Once you have selected the nursing facility or facilities, you are given the option of viewing several different types of information including facility inspection, staffing level, and quality measure information. Below are consumer tips on how – and how not – to use each of these sources of information.
The Nursing Home Compare web site also provides information about the hours of nursing care provided at each facility. Staffing levels are a critically important factor to consider in evaluating the quality of care given at a facility. The information provided on nurse staffing levels includes national and state staffing averages, and the daily average for individual nursing homes.
- Pay attention to the number of Certified Nursing Assistant (CNA) staffing hours. CNAs provide 90% of the hands-on resident care.
- Visit the facility and ask staff and families about the actual numbers of staff available to directly care for residents on each shift.
STATE NURSING HOME INSPECTION REPORTS
Every state has an agency responsible for the regular inspection of its nursing homes. State inspection or “survey” reports contain information about any deficiencies found when inspectors complete their annual inspection of the facility. Inspections take place at least every 9 to 15 months. You can also obtain state inspection reports from the state survey agency, the facility itself, or the long-term care ombudsman. Each facility is required by law to make the latest state inspection report available for examination in a place readily accessible to residents. To look at a summary of state inspection information on ‘Nursing Home Compare’, click on the tab labeled “Inspections.” You may obtain a copy of the inspection reports in Virginia by contacting the Center for Quality Health Care Services and Consumer Protection, 3600 West Broad Street, Suite 216, Richmond, VA 23230-4920.
- Beware of choosing a facility with a very high number of deficiencies compared to other facilities in the area and the state average.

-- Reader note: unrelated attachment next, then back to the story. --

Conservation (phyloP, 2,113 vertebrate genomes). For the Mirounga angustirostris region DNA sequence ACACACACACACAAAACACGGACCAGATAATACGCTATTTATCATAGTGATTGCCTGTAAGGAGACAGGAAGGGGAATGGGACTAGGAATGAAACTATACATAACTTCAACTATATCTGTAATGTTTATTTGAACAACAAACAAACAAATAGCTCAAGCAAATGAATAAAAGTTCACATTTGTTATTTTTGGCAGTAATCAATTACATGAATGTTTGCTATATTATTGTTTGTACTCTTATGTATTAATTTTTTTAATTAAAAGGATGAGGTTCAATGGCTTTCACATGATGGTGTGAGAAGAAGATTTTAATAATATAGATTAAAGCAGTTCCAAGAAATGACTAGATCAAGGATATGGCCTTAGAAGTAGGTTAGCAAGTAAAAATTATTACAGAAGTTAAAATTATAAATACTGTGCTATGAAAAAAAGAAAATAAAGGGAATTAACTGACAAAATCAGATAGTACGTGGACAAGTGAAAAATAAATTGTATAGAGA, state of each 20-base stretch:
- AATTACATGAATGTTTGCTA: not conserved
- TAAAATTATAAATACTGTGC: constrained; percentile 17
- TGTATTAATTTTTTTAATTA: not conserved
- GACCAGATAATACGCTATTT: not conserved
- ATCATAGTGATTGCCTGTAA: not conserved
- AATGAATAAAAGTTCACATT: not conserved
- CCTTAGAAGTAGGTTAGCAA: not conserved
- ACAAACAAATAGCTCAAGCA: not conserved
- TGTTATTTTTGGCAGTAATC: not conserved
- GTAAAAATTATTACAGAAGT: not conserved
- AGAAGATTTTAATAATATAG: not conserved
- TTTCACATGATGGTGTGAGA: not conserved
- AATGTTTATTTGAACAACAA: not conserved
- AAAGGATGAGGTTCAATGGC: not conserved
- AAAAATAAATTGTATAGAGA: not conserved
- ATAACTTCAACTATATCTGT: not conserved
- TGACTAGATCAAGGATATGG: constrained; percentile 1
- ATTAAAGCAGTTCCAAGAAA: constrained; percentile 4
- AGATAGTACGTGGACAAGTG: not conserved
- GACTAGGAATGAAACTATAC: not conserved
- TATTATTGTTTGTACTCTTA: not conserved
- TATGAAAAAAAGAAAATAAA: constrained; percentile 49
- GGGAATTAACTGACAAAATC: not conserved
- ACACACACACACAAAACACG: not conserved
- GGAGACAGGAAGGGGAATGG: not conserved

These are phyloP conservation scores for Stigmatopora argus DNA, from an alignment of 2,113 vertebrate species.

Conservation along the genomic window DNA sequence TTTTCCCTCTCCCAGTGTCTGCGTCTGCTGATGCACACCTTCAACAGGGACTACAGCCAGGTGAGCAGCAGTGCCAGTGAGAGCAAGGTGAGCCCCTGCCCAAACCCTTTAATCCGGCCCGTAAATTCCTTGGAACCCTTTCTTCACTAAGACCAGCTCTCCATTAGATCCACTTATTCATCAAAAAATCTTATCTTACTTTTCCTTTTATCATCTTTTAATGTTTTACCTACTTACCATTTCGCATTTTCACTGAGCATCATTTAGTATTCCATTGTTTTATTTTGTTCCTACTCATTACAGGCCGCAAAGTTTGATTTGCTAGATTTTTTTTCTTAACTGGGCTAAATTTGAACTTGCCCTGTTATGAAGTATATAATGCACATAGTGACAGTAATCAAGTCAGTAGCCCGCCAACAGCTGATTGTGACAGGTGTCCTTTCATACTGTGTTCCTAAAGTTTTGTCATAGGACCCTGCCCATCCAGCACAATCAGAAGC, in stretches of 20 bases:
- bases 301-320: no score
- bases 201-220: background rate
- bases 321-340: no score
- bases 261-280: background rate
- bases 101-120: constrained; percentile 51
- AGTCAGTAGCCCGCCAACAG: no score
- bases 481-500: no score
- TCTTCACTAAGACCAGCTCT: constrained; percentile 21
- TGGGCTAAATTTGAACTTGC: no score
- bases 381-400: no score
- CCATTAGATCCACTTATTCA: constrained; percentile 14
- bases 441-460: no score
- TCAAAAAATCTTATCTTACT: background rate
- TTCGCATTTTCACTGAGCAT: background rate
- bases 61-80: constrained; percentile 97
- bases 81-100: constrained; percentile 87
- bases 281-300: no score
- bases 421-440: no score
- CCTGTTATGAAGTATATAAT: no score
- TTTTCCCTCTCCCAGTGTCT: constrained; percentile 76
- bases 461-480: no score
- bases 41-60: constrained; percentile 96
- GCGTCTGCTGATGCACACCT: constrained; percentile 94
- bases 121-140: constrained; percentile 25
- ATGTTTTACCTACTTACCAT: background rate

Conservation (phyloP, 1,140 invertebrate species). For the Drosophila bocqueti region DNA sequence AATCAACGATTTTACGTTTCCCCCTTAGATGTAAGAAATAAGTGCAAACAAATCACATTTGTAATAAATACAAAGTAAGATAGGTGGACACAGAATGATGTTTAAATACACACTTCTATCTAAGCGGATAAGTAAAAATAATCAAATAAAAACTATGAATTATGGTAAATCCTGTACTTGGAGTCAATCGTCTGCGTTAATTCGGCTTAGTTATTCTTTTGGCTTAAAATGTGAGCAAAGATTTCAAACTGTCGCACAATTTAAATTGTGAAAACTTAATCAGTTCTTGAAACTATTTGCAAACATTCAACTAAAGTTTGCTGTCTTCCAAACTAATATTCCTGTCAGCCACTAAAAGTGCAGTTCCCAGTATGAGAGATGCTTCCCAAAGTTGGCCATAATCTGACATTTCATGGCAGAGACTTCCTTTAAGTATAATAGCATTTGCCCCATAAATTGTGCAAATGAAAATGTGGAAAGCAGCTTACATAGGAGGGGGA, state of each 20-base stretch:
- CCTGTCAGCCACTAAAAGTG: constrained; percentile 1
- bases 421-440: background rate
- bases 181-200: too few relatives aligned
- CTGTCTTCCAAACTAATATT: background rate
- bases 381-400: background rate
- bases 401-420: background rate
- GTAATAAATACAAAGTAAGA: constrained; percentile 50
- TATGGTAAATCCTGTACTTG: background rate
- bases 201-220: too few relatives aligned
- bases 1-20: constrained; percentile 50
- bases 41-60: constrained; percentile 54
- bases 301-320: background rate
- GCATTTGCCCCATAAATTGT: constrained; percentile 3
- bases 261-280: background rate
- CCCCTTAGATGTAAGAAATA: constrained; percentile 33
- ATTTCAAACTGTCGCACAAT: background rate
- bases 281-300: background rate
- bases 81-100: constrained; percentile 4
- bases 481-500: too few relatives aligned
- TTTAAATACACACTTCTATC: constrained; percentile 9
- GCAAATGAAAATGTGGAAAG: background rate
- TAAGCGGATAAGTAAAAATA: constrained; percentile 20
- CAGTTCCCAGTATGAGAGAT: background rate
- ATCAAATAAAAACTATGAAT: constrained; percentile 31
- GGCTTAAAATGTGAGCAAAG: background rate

- Don’t assume that a “deficiency free” rating necessarily means that there are no problems with care at a particular facility.
Once your loved one is living in a facility, your continued care, support, love, and involvement in his or her life are absolutely key to getting good care there. Make sure you:
- Visit frequently and encourage others to visit;
- Speak up to raise concerns and compliments;
- Participate in family council meetings if a family council exists, or seek out other family members to organize one;
- Attend quarterly care plan conferences and advocate for individualized care;
- Get to know the staff and help them get to know the resident. Share details about the resident’s likes, dislikes, and daily routines;
- Follow up on the agreed upon care plan. Make sure the resident’s doctor knows what is in the plan. Notice if the plan is not being followed and request another meeting if necessary;
- Make contact with your community’s long term care ombudsman, any local citizen advocacy groups and become familiar with the state and federal laws and regulations that apply to nursing homes and;
- Document (date, time, persons involved) any problems you might observe so that managers, the ombudsman, or state survey agency can investigate